How to Use Split View & Slide Over on iPads

slide over split view logo

When Apple introduced iOS 9, it was more of a refinement than an overhaul. However, two of the more useful features for iPad users are Split View and Slide Over. These multitasking additions let you work on more than one thing at one time. Not everyone can take advantage of these new features, and they don’t work with all apps, so here’s what you need to know to get started.

What’s the difference between Split View and Slide Over?

Slide Over lets you momentarily switch to another app by quite literally sliding it on top of the one you are currently using. It appears when you swipe in from the right-hand side of your screen, but it will only take up about a third of your viewing area. When you slide a new app on to your screen, it becomes the active app and the one you were using previously is greyed out and cannot be used until you swipe the Slide Over app back to where it came from. It is a useful way to quickly see your Twitter feed, add a quick note, or check something on your calendar.

Slide Over on the iPad

Split view takes things to the next level by allowing you to have two active apps open at one time. You engage Split View by swiping an app in from the right-hand side of your screen, just like you do for Slide Over. However, if you grab the bar in the middle of that app and pull it to the left, you will be able to snap that app side by side with the one you had open. Once you have the two apps side by side you can switch navigate through each one independently. This is useful for taking notes at the same time you are looking at a website.

Split View on the iPad

Can I Use Split View or Slide Over on my iPad?

Maybe. Slide Over is available on the iPad Pro, the iPad Air (or later), and the iPad Mini 2 (or later). Split View is a little more demanding, so it is only available on Apple’s newest devices – the iPad Pro, the iPad Air 2, and the iPad Mini 4. The other thing to consider is that not all apps support Split View or Slide Over. Developers have to enable this functionality in their apps to allow it to work in this way. That said, many of the apps you are most likely to want to use this way have already been updated to allow the use of Split View or Slide Over.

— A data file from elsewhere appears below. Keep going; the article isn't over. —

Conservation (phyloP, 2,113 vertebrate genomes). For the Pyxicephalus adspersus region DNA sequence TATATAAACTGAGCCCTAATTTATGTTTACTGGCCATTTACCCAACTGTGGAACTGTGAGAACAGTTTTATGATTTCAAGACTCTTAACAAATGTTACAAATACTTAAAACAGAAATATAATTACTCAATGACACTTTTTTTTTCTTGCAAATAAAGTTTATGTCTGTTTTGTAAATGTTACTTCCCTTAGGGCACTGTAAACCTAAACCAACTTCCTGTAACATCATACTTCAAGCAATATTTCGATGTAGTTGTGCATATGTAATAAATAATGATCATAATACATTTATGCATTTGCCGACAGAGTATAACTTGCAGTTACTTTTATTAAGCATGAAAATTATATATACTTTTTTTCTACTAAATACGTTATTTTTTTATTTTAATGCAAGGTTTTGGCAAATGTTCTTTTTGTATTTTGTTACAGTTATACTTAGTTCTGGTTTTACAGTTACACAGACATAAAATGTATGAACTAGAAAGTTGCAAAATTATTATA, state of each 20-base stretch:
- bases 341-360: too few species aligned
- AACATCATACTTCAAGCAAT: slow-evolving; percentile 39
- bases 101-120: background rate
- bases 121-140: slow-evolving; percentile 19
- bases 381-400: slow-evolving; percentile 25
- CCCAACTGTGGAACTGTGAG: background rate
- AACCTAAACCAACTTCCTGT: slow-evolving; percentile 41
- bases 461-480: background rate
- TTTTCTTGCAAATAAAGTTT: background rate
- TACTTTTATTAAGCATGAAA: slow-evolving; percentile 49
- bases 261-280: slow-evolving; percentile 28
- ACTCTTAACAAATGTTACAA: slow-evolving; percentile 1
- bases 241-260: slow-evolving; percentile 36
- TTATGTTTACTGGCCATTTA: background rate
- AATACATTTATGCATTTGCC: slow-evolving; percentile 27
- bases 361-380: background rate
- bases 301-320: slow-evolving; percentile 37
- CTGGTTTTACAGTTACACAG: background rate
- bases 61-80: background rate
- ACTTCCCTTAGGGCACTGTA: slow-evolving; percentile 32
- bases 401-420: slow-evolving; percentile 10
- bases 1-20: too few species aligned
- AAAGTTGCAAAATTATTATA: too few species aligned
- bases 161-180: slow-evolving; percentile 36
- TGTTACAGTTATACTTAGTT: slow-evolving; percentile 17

How can teachers and students use this in the classroom?

Split View and Slide Over are essentially productivity enhancements. They speed up your workflow and let you be more efficient at completing tasks that you may otherwise have found easier to do on a Mac or PC. So, things like taking notes while browsing the web is now a lot quicker on the iPad. Teachers might have a spreadsheet of results on one side that they are ready to input into a web based gradebook on the other. The YouTube app works in Slide Over view, but you can use Split View if you visit m.youtube.com if you want to take notes side by side with a video.

Split View may also be useful for a classroom backchannel on one side of your screen and a notetaking app on the other. This could be Today’s Meet in a web browser or the new Padlet app. You can use Slide Over in the Camera app for video projects if you need to quickly check on your shot list or a script that you have been working on. You can also put things like Word and PowerPoint side by side so that you can turn your notes into a presentation. The possibilities are seemingly endless and they become even more relevant on a larger screen like the iPad Pro.

Can I disable Split View and Slide Over?

However, as useful as Split View and Slide over are, these features are not necessarily for everyone. Younger students may find it frustrating to have these apps appear when swiping around on the screens of their favorite apps. You can fix this by disabling them under Settings > General > Multitasking > Allow Multiple Apps if required.

The video below has a quick visual tutorial on how to use Split View and Slide Over, as well as a few additional tips.

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3 thoughts on “How to Use Split View & Slide Over on iPads

  1. Thanks Jonathan for the post! I had hear this was possible but did not know how to do it, I hadn’t even accidentally run into it at any point. I may be able to sat on my iPad more for the things I use to move to my PC to do in split screen.

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  2. […] out my colleague Jonathan Wylie’s post which explains the difference between two of the best features of the newest iPads, Slide Over and […]

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